The Claimant argues that he is entitled to summary judgment as a matter of law because the Government is barred by the doctrine of collateral estoppel from relitigating the Circuit Court for Baltimore City's ruling that the $106, 647.00 was seized illegally. The Government argues that the Claimant is limited in this case to filing a motion to suppress pursuant to Supplemental Admiralty and Maritime Claims Rule G(8)(a) and collateral estoppel does not bar forfeiture of the currency.

Evidence obtained in violation of the Fourth Amendment must be excluded from a civil forfeiture proceeding. See One 1958 Plymouth Sedan v. Pennsylvania, 380 U.S. 693, 696-702 (1965); United States v. James Daniel Good Real Prop., 510 U.S. 43, 49 (1993); United States v. Taylor, 13 F.3d 786, 788 (4th Cir. 1994); One 1995 Corvette Mayor of Balt., 724 A.2d 680, 684 (Md. 1999). The Circuit Court for Baltimore City ruled that the evidence in this case was seized in violation of the Fourth Amendment. As a result, the State entered a nolle prosequi, and there was neither a State forfeiture action nor federal criminal prosecution.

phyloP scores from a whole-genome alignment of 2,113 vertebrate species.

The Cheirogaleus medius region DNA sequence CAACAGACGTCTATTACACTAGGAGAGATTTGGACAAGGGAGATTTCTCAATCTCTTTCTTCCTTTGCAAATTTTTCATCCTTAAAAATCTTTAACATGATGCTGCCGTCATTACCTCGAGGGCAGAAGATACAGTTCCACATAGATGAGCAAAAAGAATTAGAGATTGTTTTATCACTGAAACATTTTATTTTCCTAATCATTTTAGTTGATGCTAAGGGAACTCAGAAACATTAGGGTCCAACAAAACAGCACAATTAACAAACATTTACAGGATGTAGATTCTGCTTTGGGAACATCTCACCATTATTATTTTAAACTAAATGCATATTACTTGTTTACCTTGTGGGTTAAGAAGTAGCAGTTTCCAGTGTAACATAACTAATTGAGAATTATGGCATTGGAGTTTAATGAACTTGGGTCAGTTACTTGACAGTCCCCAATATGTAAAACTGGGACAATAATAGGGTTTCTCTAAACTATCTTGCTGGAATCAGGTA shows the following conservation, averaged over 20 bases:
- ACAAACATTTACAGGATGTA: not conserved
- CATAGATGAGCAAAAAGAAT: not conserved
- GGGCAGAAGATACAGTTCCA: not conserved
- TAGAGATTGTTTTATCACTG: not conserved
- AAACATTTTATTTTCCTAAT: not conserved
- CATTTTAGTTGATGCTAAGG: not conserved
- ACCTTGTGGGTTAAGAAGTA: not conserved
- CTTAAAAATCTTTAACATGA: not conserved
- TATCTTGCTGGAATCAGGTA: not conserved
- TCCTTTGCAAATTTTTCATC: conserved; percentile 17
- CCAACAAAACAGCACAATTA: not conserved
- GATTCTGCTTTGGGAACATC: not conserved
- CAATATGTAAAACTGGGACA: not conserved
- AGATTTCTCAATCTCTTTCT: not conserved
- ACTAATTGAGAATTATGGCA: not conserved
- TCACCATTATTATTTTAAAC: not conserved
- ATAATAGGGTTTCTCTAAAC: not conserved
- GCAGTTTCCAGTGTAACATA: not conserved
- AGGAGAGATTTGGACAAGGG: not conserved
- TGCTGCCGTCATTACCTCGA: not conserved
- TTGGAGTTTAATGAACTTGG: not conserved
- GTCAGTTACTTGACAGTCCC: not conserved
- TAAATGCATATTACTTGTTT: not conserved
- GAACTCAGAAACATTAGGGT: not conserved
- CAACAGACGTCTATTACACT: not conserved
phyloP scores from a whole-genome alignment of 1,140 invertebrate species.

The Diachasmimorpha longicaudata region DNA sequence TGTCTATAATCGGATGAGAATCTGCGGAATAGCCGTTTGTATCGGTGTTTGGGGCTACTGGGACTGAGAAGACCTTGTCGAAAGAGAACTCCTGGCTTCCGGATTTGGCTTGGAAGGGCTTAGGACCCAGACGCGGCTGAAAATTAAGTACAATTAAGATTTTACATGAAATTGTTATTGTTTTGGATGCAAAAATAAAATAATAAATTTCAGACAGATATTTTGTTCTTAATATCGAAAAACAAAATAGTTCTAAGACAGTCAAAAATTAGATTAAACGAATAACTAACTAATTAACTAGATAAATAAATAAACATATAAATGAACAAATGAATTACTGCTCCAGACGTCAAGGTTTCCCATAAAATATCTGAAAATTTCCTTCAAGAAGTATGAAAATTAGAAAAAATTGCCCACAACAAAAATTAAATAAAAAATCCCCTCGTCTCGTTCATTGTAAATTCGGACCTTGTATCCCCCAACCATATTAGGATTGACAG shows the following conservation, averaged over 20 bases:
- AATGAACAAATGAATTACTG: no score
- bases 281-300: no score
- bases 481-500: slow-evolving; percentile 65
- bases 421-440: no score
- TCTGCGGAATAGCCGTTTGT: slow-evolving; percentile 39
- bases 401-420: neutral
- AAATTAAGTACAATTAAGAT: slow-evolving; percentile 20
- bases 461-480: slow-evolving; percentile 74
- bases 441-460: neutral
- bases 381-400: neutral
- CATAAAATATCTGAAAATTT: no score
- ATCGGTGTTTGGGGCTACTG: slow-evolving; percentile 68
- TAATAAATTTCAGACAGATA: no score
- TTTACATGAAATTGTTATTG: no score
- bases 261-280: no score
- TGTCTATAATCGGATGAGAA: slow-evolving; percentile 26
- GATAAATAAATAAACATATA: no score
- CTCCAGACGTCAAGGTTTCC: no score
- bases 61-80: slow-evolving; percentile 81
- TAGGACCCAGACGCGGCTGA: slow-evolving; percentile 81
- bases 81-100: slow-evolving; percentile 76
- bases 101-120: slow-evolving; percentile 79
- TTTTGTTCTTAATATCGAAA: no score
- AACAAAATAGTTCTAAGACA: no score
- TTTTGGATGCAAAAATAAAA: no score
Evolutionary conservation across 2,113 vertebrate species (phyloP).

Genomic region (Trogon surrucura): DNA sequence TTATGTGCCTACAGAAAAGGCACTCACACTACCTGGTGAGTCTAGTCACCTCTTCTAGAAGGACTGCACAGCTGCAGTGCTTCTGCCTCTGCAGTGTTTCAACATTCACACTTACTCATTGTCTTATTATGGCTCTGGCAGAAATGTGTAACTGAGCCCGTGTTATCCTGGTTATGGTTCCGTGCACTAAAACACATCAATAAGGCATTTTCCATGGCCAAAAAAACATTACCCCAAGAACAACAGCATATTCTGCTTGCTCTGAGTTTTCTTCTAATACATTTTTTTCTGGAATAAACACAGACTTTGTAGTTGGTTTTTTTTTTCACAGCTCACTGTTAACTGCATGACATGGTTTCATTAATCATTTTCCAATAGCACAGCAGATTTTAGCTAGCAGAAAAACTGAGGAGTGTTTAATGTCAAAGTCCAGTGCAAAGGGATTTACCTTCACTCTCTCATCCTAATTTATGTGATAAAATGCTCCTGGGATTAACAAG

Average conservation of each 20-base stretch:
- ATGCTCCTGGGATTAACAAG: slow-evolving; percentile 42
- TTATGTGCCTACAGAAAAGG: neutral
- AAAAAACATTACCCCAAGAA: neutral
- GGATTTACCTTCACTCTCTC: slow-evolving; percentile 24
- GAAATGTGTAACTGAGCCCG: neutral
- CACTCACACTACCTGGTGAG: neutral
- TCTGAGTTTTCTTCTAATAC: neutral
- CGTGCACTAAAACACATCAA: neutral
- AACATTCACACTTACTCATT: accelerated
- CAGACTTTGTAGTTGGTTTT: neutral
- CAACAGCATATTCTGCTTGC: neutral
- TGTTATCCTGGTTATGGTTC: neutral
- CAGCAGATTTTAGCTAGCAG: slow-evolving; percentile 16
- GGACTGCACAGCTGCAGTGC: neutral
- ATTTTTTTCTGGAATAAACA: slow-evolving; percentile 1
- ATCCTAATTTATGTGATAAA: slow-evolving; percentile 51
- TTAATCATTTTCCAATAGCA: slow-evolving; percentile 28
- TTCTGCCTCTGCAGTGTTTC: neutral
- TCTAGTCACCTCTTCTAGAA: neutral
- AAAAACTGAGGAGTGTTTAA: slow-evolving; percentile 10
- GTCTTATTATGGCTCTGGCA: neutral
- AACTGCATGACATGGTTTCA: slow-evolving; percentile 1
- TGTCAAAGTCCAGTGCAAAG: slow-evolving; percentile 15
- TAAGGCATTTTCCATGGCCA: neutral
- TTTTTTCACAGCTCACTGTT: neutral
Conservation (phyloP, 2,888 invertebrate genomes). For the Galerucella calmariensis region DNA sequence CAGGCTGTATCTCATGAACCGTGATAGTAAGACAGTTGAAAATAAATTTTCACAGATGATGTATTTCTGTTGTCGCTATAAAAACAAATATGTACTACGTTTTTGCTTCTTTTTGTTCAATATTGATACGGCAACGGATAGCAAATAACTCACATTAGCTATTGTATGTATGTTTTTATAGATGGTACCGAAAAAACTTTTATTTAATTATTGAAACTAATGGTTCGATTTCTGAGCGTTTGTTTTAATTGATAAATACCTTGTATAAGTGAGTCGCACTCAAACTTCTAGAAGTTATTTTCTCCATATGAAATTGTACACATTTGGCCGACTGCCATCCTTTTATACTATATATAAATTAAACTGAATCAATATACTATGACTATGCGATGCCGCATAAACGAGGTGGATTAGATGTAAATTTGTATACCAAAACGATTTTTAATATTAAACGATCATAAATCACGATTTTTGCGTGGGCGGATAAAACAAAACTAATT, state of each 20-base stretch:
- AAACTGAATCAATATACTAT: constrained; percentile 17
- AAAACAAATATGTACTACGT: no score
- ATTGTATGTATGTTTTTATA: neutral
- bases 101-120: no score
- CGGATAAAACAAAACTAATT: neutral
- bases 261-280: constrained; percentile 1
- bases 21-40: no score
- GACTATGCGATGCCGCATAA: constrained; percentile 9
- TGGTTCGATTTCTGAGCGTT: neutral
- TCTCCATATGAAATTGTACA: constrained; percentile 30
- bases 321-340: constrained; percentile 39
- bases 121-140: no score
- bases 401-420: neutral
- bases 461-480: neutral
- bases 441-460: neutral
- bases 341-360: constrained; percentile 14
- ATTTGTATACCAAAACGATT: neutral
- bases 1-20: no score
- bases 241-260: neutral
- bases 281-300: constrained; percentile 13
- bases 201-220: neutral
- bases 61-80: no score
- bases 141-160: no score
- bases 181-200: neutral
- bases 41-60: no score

Federal courts have traditionally adhered to the doctrine of collateral estoppel, or issue preclusion, wherein "once a court has decided an issue of fact or law necessary to its judgment, that decision may preclude relitigation of the issue in a suit on a different cause of action involving a party to the first case."[3] Allen v. McCurry, 449 U.S. 90, 94 (1980) (citing Montana v. United States, 440 U.S. 147, 153 (1979). "According to the mandate of 28 U.S.C. § 1738, federal courts are required to give preclusive effect to state-court judgments whenever the courts of the State from which the judgments emerged would do so.'" Grochowski v. Dewitt-Rickards, 928 F.2d 399 (Table), 1991 WL 32278, at *1 (4th Cir. Mar. 13, 1991) (per curiam) (quoting Haring v. Prosise, 462 U.S. 306, 313 (1983); Allen, 449 U.S. at 96); 28 U.S.C. § 1738 ("[J]udicial proceedings [of any State] shall have the same full faith and credit in every court within the United States and its Territories and Possessions as they have by law or usage in the courts of such State, Territory or Possession from which they are taken."). "When applying collateral estoppel law to a prior state court decision, federal courts must apply the law of the adjudicating state." Grochowski, 1991 WL 32278, at *1; Braxton v. Matthews, 883 F.Supp. 1068, 1069 (S.D. W.Va. 1995).